Arrest of Meng Wanzhou of China’s Huawei has increasingly serious implications
In yesterday’s article, I speculated that the Trump administration will decide to de-escalate this situation quickly by returning Meng to China as soon as possible, in order to avoid risking the current “ceasefire” in the trade war between the U.S. and China.
However, some analysts point out that the opposite may be true because, otherwise, our allies may not continue to support us. ZTE is another Chinese company that was severely sanctioned for making illegal sales to Iran. The Trump administration heavily sanctioned ZTE, but the sanctions were reversed as the result of a personal plea by Xi Jinping to Donald Trump. This reversal, according to analysts, confused our allies, who wonder how serious the Trump administration is about enforcing the sanctions against Iran.
Furthermore, Meng went far beyond simply violating U.S. sanctions laws. She set up a complex international system, defrauding banks in several countries, and therefore violating several countries’ laws, and so Meng cannot be excused unless these other countries agree.
This reasoning indicates that the Trump administration is going to have to follow a hard line in the case of Meng, including giving her a jail sentence, as in the case of the Rio Tinto executive.
At the same time, the Chinese are becoming increasingly infuriated by Meng’s arrest. Huawei is perhaps the most respected company in China, and many Chinese people are viewing the arrest of Meng and the banning of Huawei products as part of a policy to contain China.
Chinese people, including Xi Jinping, claim that China has been repeatedly humiliated by countries of the West, starting with the Opium Wars in the 1840s. ( “21-Mar-18 World View — Xi Jinping invokes the 1840s Opium Wars to justify military action for China’s ‘rejuvenation’”)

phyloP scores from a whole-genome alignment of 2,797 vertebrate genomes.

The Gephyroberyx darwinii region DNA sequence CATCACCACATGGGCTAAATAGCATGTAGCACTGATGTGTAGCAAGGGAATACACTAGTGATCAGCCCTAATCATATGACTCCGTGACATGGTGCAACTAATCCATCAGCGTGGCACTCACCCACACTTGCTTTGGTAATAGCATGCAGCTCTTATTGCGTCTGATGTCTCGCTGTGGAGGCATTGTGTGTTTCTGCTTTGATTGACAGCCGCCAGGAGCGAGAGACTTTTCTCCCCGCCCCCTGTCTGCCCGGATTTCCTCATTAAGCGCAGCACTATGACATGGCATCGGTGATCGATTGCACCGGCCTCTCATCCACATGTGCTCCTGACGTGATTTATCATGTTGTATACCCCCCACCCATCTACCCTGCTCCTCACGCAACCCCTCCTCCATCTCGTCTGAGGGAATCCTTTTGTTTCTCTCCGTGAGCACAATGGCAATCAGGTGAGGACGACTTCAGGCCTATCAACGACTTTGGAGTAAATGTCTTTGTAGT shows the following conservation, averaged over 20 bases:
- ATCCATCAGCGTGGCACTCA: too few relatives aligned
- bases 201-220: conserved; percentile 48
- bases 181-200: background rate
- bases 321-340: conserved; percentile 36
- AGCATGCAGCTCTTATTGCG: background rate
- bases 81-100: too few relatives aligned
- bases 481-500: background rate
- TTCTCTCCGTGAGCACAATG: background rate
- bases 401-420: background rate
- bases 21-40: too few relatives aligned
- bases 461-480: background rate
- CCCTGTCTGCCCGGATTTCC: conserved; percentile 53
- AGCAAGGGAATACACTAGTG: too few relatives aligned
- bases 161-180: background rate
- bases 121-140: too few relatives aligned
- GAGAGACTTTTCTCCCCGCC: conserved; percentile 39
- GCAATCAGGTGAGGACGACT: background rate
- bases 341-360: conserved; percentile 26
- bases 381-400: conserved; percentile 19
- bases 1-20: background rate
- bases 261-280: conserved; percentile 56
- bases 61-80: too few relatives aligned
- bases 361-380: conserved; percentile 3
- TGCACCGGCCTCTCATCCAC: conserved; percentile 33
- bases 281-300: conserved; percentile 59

As the world goes deeper into a generational Crisis era, countries of the world are becoming increasingly xenophobic and nationalistic and that, eventually, this leads to a new generational crisis war. Generational Dynamics predicts that China and the US are headed for a new world war. The Huawei situation has resulted an increase in xenophobia and nationalism in both countries, bringing us one step closer to that world war. Al Jazeera
“Without any solid evidence, the Canadian and U.S. governments trampled on international law by basically ‘kidnapping’ Chinese citizen Meng Wanzhou, the chief financial officer of Huawei,” said the Global Times. “The China-U.S. trade row could become a protracted war.”
As of August 2018, U.S. federal government agencies are barred from purchasing Huawei equipment.
Reports of the high-profile arrest come after China issued an upbeat yet vague promise Wednesday to carry out a tariff cease-fire with Washington, giving little to no details that might dispel confusion about what Presidents Xi Jinping and Donald Trump agreed to during the G-20 Summit in Argentina.
Further, China has yet to confirm President Trump’s declaration that Beijing committed to cut auto tariffs and purchase more American farm exports. That, coupled with conflicting statements by President Trump and U.S. officials, helped trigger a tumble in U.S. stock prices Tuesday amid doubt about the chances for a lasting settlement of a battle over technology that threatens to chill global economic growth.
President Trump is pressing Beijing to roll back plans for state-led development of Chinese technology champions that Washington has long affirmed violates its market-opening commitments.
Below: Alex Jones breaks down how President Trump supports the arrest of a Huawei executive who was caught assisting in the implantation of spy chips in telecom devices as well as using 5G transmitters to mine data from Americans using their smartphone devices.